In 2005 researchers at the University of Gothenburg and Stockholm University discovered a new species of seaweed. The species, which was named Fucus radicans, evolved from a bladder wrack (Fucus vesiculosus) ancestor from the Baltic Sea.
Detailed studies of Fucus radicans show that, from an evolutionary perspective, it was formed extremely rapidly: the species was formed less than 2,500 years ago, and probably as recently as about 400 years ago. This discovery is one of few examples of extremely rapid species formation. The results also show that new species can also be formed in the relatively young and species-poor Baltic Sea.
"We are now working on understanding how the species was formed. Fucus radicans is very common in the Baltic's Gulf of Bothnia, and we want to understand its significance to the ecosystem," said Ricardo Pereyra, a researcher at the University of Gothenburg's Department of Marine Ecology.
The discovery is being published in an article in the journal BMC Evolutionary Biology: http://www.biomedcentral.com/1471-2148/9/70/abstractContact:
Helena Aaberg | idw
Single-stranded DNA and RNA origami go live
15.12.2017 | Wyss Institute for Biologically Inspired Engineering at Harvard
New antbird species discovered in Peru by LSU ornithologists
15.12.2017 | Louisiana State University
DNA molecules that follow specific instructions could offer more precise molecular control of synthetic chemical systems, a discovery that opens the door for engineers to create molecular machines with new and complex behaviors.
Researchers have created chemical amplifiers and a chemical oscillator using a systematic method that has the potential to embed sophisticated circuit...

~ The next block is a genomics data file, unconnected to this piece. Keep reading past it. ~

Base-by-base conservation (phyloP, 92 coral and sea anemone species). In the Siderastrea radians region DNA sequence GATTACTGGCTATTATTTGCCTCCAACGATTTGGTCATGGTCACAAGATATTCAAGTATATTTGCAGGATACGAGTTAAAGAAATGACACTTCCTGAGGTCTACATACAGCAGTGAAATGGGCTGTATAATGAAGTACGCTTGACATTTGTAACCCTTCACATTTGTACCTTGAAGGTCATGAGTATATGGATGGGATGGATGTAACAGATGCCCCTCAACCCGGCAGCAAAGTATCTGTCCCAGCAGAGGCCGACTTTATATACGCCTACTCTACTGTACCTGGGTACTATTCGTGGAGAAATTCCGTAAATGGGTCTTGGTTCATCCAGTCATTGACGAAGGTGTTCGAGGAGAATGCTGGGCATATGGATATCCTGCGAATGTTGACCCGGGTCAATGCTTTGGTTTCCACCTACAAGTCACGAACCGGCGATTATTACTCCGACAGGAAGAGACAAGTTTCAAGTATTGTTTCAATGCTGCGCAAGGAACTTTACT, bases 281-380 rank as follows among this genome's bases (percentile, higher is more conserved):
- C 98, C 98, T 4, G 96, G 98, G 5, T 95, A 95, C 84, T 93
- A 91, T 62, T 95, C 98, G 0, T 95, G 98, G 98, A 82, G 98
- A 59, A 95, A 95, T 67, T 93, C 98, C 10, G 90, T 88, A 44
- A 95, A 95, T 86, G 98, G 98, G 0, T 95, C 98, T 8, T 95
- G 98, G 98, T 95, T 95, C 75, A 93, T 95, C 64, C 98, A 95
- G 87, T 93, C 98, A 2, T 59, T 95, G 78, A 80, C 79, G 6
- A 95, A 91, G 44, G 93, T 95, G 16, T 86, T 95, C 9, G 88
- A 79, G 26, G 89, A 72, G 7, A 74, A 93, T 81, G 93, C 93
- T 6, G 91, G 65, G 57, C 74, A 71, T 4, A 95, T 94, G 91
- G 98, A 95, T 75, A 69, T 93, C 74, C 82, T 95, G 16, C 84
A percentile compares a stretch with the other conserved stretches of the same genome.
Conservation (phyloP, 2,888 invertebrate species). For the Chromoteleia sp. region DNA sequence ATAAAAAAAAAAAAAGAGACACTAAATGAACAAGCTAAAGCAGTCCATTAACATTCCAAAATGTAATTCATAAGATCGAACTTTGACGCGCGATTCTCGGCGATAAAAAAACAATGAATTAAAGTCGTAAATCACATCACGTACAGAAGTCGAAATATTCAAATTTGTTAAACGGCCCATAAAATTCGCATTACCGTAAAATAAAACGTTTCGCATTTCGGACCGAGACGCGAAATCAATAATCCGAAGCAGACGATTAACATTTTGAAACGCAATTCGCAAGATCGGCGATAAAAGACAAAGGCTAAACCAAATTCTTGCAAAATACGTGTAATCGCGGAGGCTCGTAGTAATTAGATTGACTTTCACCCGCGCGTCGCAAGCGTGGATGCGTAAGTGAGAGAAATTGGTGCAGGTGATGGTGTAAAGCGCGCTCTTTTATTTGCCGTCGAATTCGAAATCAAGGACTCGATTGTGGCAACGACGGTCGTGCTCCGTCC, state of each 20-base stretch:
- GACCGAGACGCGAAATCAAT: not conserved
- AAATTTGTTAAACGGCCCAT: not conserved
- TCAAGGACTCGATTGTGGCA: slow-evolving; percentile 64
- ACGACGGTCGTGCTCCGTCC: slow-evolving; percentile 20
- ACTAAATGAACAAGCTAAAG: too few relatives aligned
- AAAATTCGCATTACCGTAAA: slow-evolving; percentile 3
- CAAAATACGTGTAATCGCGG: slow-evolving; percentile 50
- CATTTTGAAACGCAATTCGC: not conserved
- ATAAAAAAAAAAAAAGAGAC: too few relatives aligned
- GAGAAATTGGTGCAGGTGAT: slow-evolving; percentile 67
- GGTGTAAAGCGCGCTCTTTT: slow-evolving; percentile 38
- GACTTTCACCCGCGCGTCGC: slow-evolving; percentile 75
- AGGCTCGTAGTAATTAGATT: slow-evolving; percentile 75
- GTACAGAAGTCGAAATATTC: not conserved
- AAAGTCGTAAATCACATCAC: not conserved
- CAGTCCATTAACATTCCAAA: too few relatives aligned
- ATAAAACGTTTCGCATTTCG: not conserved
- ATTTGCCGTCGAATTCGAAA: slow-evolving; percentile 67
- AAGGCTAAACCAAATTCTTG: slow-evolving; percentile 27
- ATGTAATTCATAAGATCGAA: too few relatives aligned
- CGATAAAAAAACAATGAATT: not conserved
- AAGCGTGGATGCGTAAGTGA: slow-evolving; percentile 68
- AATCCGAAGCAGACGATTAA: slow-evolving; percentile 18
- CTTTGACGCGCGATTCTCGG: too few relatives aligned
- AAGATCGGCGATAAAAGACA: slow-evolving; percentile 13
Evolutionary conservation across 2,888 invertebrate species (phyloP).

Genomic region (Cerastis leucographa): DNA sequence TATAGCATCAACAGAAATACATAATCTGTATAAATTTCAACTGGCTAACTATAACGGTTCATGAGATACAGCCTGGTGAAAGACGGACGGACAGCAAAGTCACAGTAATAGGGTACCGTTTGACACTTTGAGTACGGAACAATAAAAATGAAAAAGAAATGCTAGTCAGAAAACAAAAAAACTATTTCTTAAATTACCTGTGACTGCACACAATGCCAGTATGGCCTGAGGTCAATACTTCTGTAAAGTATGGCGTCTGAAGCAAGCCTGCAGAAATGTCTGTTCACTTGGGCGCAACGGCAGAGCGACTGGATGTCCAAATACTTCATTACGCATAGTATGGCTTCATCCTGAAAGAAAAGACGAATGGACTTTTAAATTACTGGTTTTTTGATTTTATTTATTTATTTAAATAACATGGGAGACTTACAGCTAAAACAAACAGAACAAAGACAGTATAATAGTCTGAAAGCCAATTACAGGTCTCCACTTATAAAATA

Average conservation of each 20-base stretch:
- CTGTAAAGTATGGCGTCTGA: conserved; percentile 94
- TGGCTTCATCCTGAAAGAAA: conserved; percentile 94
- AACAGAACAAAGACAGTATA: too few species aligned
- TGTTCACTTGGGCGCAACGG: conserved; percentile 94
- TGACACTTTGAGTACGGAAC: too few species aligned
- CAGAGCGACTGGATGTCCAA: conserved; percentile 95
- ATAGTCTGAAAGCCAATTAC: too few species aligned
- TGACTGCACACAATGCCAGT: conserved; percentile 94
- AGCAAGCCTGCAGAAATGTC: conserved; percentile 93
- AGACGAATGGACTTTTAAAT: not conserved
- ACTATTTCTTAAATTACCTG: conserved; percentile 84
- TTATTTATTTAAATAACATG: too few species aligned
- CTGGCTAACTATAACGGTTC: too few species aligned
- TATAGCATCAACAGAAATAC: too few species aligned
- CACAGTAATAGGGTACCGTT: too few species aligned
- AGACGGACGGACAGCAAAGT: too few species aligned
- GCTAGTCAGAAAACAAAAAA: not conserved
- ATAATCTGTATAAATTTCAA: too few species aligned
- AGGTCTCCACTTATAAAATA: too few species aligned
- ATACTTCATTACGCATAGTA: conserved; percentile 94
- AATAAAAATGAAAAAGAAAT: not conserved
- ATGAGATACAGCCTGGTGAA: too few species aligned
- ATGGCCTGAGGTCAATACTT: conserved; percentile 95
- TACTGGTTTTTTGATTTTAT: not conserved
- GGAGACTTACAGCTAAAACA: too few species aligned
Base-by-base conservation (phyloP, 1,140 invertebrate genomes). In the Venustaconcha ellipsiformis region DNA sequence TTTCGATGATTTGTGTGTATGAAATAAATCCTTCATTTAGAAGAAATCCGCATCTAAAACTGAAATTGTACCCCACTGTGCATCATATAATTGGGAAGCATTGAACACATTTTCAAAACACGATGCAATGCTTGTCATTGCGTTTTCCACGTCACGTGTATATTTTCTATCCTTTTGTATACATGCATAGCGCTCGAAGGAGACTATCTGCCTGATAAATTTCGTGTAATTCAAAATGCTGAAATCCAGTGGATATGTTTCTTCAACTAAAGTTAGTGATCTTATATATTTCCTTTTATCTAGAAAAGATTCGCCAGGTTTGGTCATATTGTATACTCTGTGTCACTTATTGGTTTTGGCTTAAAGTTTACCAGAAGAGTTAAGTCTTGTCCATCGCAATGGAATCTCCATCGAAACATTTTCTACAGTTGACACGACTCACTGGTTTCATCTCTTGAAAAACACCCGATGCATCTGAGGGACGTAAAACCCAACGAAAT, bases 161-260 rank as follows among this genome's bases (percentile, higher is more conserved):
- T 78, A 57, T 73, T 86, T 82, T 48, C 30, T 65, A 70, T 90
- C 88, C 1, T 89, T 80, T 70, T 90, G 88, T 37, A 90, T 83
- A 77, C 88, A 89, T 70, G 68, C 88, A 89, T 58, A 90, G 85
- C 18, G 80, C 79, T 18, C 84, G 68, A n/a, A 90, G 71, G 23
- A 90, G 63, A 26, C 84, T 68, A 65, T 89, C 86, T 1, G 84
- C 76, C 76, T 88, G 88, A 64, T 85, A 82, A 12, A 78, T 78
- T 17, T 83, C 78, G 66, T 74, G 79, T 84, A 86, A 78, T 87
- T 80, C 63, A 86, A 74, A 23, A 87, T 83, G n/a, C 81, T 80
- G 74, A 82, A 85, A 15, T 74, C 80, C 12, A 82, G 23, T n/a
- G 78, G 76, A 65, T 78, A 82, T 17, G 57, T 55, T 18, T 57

MPQ scientists achieve long storage times for photonic quantum bits which break the lower bound for direct teleportation in a global quantum network.
Concerning the development of quantum memories for the realization of global quantum networks, scientists of the Quantum Dynamics Division led by Professor...
Researchers have developed a water cloaking concept based on electromagnetic forces that could eliminate an object's wake, greatly reducing its drag while...
Tiny pores at a cell's entryway act as miniature bouncers, letting in some electrically charged atoms--ions--but blocking others. Operating as exquisitely sensitive filters, these "ion channels" play a critical role in biological functions such as muscle contraction and the firing of brain cells.
To rapidly transport the right ions through the cell membrane, the tiny channels rely on a complex interplay between the ions and surrounding molecules,...
The miniaturization of the current technology of storage media is hindered by fundamental limits of quantum mechanics. A new approach consists in using so-called spin-crossover molecules as the smallest possible storage unit. Similar to normal hard drives, these special molecules can save information via their magnetic state. A research team from Kiel University has now managed to successfully place a new class of spin-crossover molecules onto a surface and to improve the molecule’s storage capacity. The storage density of conventional hard drives could therefore theoretically be increased by more than one hundred fold. The study has been published in the scientific journal Nano Letters.
Over the past few years, the building blocks of storage media have gotten ever smaller. But further miniaturization of the current technology is hindered by...
11.12.2017 | Event News
08.12.2017 | Event News
07.12.2017 | Event News
15.12.2017 | Power and Electrical Engineering
15.12.2017 | Materials Sciences
15.12.2017 | Life Sciences